Archive for January, 2012

Berryman, the despair of

by on Jan.08, 2012

On January 7th, 1972, John Berryman jumped off the Washington avenue bridge at the University of Minnesota campus to his death.

Lucas de Lima and I visited the bridge, which we often cross mindlessly, and watched a potato make ripples in the water in homage to Berryman:

He wrote once, “It seems to be dark all the time. / I have difficulty walking.”

It reminded me of Justine of Melancholia, who was frightened of her inability to “walk right.”

They sank into dark earth.

Recently, a friend sent me a quote from a Dylan Thomas letter. The following is excerpted from her email:

“This is from a 1934 letter in which he takes up the voices of several people including a bumpkin poetess, and a tramway union (?) but this, as far as I can tell, is back in his own voice:

Some sweet little child will develop a sore throat one of these days, or suddenly his lung will break up like a plate (not a Bell plate.) So much for the carnivorous. One day I shall undoubtedly turn into a potato. You won’t like me then. And, on that day of Transformation, I certainly shan’t like you, salt rasher of bacon!” Continue reading “Berryman, the despair of” »

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"It Seems as if the Saint Has Lifted Her Skirt": Hilda Hilst on her obscene book

by on Jan.07, 2012

The Late, Great Hilda Hilst

In her comments to my last post, Lara raised some interesting points about the sexual politics of Hilda Hilst’s The Pink Notebook of Lori Lamby, a book that initially shocked her critics and readers in light of her much tamer earlier work.  Back in 1990, when the book was first published, Hilst gave a great interview on Brazilian TV.  I transcribed and translated the whole thing because of how ably I think Hilst navigates the kinds of ethical and representational issues that keep coming up on Montevidayo.  Her responses, it seems to me, get to the heart of what’s at stake in excessive writing.  Hilst mentions Clarice Lispector, Genet, and the “nostalgia for sanctity” that obscene writing provokes–itself a dazzling response to anyone who might call her nihilistic (not that Lara is doing this!).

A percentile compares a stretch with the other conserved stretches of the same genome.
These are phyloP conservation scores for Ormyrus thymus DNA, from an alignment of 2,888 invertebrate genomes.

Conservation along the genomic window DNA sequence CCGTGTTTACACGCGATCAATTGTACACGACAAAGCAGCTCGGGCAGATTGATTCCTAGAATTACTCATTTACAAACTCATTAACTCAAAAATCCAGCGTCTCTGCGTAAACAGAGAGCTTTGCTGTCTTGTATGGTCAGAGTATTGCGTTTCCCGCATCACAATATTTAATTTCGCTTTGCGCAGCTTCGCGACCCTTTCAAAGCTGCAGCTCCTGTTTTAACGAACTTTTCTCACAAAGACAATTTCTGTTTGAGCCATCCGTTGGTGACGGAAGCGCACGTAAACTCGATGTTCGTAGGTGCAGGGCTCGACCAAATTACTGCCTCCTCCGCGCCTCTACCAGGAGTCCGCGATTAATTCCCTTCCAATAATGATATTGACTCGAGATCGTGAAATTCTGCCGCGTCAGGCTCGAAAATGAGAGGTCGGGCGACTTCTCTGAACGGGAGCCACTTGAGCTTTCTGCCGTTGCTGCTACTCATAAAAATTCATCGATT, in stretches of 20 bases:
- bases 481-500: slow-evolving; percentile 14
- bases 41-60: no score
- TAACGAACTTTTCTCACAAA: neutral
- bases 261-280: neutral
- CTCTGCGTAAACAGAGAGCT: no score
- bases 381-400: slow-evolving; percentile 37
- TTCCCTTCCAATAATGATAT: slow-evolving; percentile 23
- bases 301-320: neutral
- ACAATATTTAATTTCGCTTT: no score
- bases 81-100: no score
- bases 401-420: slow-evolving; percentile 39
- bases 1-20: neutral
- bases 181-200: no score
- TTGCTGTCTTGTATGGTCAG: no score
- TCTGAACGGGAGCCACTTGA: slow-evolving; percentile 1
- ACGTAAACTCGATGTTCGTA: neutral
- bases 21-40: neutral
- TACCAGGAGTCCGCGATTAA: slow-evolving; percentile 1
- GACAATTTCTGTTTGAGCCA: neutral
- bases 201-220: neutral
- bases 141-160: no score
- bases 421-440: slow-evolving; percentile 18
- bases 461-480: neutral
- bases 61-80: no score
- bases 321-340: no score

Hilda, is Lori Lamby an act of rebellion?

It’s an act of aggression.  It’s not a book—it’s a banana that I’m giving to editors, to the publishing industry, because for 40 years I worked seriously, I had an excess of seriousness, of lucidity, and absolutely nothing happened.  And now I think people need to wake up.  It’s very important, if a person has been sleeping for too long, you suddenly commit a vigorous act so that the person gets up.

Does this country not like seriousness?

No, it doesn’t.  You’re not supposed to think in Portuguese.  It’s good to think in English, in German—people accept it.  In Portuguese, to think is something horrible, and so editors hate you, they spit in your face.  That’s what they did to me for 40 years.  The only editor that didn’t spit in my face was Massao Ohno, except that Massao Ohno loves to keep his books at home, he loves to look at the books.  So, if there’s no distribution, there are no sales.  I love him, he’s a great artist, a great visual artist, but he’s in love with books and stores them in his bedroom, some even under his bed!

How was Lori Lamby received by critics and readers?  Has it already provoked them?

People think Lori Lamby is totally repugnant.  And I think that’s exactly the effect I wanted.  But I personally think Lori Lamby is a puerile book, an infantile book, it’s porno for kids.  Now I’m going to publish a porno for adults called Contos d’Escarnio:  Textos Grotescos.  I hope to become an excellent pornographer. Continue reading “"It Seems as if the Saint Has Lifted Her Skirt": Hilda Hilst on her obscene book” »

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A criticism toward open-source Muppets…